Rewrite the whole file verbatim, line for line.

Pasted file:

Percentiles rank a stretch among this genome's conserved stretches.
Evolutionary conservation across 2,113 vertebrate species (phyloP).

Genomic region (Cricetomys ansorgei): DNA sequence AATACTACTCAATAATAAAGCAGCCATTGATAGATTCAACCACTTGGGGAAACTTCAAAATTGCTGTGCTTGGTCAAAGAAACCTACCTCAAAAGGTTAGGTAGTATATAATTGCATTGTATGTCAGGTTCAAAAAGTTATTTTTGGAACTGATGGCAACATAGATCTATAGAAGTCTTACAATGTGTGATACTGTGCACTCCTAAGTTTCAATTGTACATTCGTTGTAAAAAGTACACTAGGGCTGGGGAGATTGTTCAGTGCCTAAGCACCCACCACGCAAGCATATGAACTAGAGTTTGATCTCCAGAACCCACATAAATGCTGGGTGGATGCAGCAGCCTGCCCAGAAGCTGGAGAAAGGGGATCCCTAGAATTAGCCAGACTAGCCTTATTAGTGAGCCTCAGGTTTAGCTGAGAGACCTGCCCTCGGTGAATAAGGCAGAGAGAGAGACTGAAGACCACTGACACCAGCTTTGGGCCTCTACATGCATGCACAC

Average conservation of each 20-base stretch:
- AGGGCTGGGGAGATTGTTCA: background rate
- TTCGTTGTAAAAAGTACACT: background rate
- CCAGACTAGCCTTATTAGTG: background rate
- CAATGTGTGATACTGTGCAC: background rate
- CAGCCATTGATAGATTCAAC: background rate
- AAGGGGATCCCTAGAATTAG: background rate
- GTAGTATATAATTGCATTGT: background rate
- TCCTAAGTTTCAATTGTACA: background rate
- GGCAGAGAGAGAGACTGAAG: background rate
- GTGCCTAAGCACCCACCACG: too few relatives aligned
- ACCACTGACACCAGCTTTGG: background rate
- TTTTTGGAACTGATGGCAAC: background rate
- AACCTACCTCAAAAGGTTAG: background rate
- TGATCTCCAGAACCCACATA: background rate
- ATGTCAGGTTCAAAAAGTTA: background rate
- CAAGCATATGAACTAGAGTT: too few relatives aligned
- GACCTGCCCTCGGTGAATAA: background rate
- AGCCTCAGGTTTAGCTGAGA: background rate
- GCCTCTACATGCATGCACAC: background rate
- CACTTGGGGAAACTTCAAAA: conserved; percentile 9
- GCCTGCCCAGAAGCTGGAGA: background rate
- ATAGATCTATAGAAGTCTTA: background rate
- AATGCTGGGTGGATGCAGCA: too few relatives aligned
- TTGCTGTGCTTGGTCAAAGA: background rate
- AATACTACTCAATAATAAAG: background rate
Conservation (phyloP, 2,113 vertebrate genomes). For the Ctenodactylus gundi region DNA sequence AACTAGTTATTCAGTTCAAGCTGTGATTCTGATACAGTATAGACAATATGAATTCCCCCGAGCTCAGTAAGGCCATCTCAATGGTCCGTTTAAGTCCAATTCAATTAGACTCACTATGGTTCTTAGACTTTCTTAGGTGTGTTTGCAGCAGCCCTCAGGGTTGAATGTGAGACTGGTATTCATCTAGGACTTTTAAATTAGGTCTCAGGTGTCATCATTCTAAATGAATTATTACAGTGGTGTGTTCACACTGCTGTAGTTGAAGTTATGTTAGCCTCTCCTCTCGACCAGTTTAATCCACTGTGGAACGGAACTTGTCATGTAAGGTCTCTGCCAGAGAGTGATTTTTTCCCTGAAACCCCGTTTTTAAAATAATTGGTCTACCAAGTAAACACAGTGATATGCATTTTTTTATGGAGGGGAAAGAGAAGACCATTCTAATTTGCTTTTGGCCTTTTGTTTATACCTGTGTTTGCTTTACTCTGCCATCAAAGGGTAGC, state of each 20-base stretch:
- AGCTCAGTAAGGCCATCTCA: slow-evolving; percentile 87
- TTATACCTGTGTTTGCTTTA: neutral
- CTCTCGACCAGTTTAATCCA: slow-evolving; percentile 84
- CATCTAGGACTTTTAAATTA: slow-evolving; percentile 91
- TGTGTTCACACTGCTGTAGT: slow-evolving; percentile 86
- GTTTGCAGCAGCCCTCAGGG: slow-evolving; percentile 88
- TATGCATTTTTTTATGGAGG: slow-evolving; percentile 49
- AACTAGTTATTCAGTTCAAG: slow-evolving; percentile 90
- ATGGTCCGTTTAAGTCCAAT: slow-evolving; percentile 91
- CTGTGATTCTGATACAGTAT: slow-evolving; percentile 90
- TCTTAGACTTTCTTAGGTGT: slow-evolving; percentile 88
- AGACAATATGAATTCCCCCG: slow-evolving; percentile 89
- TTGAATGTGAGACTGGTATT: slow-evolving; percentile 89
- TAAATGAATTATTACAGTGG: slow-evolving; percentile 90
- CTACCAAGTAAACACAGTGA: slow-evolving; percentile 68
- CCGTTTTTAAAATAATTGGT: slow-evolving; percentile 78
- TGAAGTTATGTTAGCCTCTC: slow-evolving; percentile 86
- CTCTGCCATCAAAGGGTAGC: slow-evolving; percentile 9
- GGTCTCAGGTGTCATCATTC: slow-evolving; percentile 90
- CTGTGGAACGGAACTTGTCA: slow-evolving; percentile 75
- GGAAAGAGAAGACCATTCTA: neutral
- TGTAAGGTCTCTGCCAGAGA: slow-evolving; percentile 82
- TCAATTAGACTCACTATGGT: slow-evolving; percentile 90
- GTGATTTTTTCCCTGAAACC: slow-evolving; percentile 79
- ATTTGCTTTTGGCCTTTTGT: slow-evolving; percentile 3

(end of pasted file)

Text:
Percentiles rank a stretch among this genome's conserved stretches.
Evolutionary conservation across 2,113 vertebrate species (phyloP).

Genomic region (Cricetomys ansorgei): DNA sequence AATACTACTCAATAATAAAGCAGCCATTGATAGATTCAACCACTTGGGGAAACTTCAAAATTGCTGTGCTTGGTCAAAGAAACCTACCTCAAAAGGTTAGGTAGTATATAATTGCATTGTATGTCAGGTTCAAAAAGTTATTTTTGGAACTGATGGCAACATAGATCTATAGAAGTCTTACAATGTGTGATACTGTGCACTCCTAAGTTTCAATTGTACATTCGTTGTAAAAAGTACACTAGGGCTGGGGAGATTGTTCAGTGCCTAAGCACCCACCACGCAAGCATATGAACTAGAGTTTGATCTCCAGAACCCACATAAATGCTGGGTGGATGCAGCAGCCTGCCCAGAAGCTGGAGAAAGGGGATCCCTAGAATTAGCCAGACTAGCCTTATTAGTGAGCCTCAGGTTTAGCTGAGAGACCTGCCCTCGGTGAATAAGGCAGAGAGAGAGACTGAAGACCACTGACACCAGCTTTGGGCCTCTACATGCATGCACAC

Average conservation of each 20-base stretch:
- AGGGCTGGGGAGATTGTTCA: background rate
- TTCGTTGTAAAAAGTACACT: background rate
- CCAGACTAGCCTTATTAGTG: background rate
- CAATGTGTGATACTGTGCAC: background rate
- CAGCCATTGATAGATTCAAC: background rate
- AAGGGGATCCCTAGAATTAG: background rate
- GTAGTATATAATTGCATTGT: background rate
- TCCTAAGTTTCAATTGTACA: background rate
- GGCAGAGAGAGAGACTGAAG: background rate
- GTGCCTAAGCACCCACCACG: too few relatives aligned
- ACCACTGACACCAGCTTTGG: background rate
- TTTTTGGAACTGATGGCAAC: background rate
- AACCTACCTCAAAAGGTTAG: background rate
- TGATCTCCAGAACCCACATA: background rate
- ATGTCAGGTTCAAAAAGTTA: background rate
- CAAGCATATGAACTAGAGTT: too few relatives aligned
- GACCTGCCCTCGGTGAATAA: background rate
- AGCCTCAGGTTTAGCTGAGA: background rate
- GCCTCTACATGCATGCACAC: background rate
- CACTTGGGGAAACTTCAAAA: conserved; percentile 9
- GCCTGCCCAGAAGCTGGAGA: background rate
- ATAGATCTATAGAAGTCTTA: background rate
- AATGCTGGGTGGATGCAGCA: too few relatives aligned
- TTGCTGTGCTTGGTCAAAGA: background rate
- AATACTACTCAATAATAAAG: background rate
Conservation (phyloP, 2,113 vertebrate genomes). For the Ctenodactylus gundi region DNA sequence AACTAGTTATTCAGTTCAAGCTGTGATTCTGATACAGTATAGACAATATGAATTCCCCCGAGCTCAGTAAGGCCATCTCAATGGTCCGTTTAAGTCCAATTCAATTAGACTCACTATGGTTCTTAGACTTTCTTAGGTGTGTTTGCAGCAGCCCTCAGGGTTGAATGTGAGACTGGTATTCATCTAGGACTTTTAAATTAGGTCTCAGGTGTCATCATTCTAAATGAATTATTACAGTGGTGTGTTCACACTGCTGTAGTTGAAGTTATGTTAGCCTCTCCTCTCGACCAGTTTAATCCACTGTGGAACGGAACTTGTCATGTAAGGTCTCTGCCAGAGAGTGATTTTTTCCCTGAAACCCCGTTTTTAAAATAATTGGTCTACCAAGTAAACACAGTGATATGCATTTTTTTATGGAGGGGAAAGAGAAGACCATTCTAATTTGCTTTTGGCCTTTTGTTTATACCTGTGTTTGCTTTACTCTGCCATCAAAGGGTAGC, state of each 20-base stretch:
- AGCTCAGTAAGGCCATCTCA: slow-evolving; percentile 87
- TTATACCTGTGTTTGCTTTA: neutral
- CTCTCGACCAGTTTAATCCA: slow-evolving; percentile 84
- CATCTAGGACTTTTAAATTA: slow-evolving; percentile 91
- TGTGTTCACACTGCTGTAGT: slow-evolving; percentile 86
- GTTTGCAGCAGCCCTCAGGG: slow-evolving; percentile 88
- TATGCATTTTTTTATGGAGG: slow-evolving; percentile 49
- AACTAGTTATTCAGTTCAAG: slow-evolving; percentile 90
- ATGGTCCGTTTAAGTCCAAT: slow-evolving; percentile 91
- CTGTGATTCTGATACAGTAT: slow-evolving; percentile 90
- TCTTAGACTTTCTTAGGTGT: slow-evolving; percentile 88
- AGACAATATGAATTCCCCCG: slow-evolving; percentile 89
- TTGAATGTGAGACTGGTATT: slow-evolving; percentile 89
- TAAATGAATTATTACAGTGG: slow-evolving; percentile 90
- CTACCAAGTAAACACAGTGA: slow-evolving; percentile 68
- CCGTTTTTAAAATAATTGGT: slow-evolving; percentile 78
- TGAAGTTATGTTAGCCTCTC: slow-evolving; percentile 86
- CTCTGCCATCAAAGGGTAGC: slow-evolving; percentile 9
- GGTCTCAGGTGTCATCATTC: slow-evolving; percentile 90
- CTGTGGAACGGAACTTGTCA: slow-evolving; percentile 75
- GGAAAGAGAAGACCATTCTA: neutral
- TGTAAGGTCTCTGCCAGAGA: slow-evolving; percentile 82
- TCAATTAGACTCACTATGGT: slow-evolving; percentile 90
- GTGATTTTTTCCCTGAAACC: slow-evolving; percentile 79
- ATTTGCTTTTGGCCTTTTGT: slow-evolving; percentile 3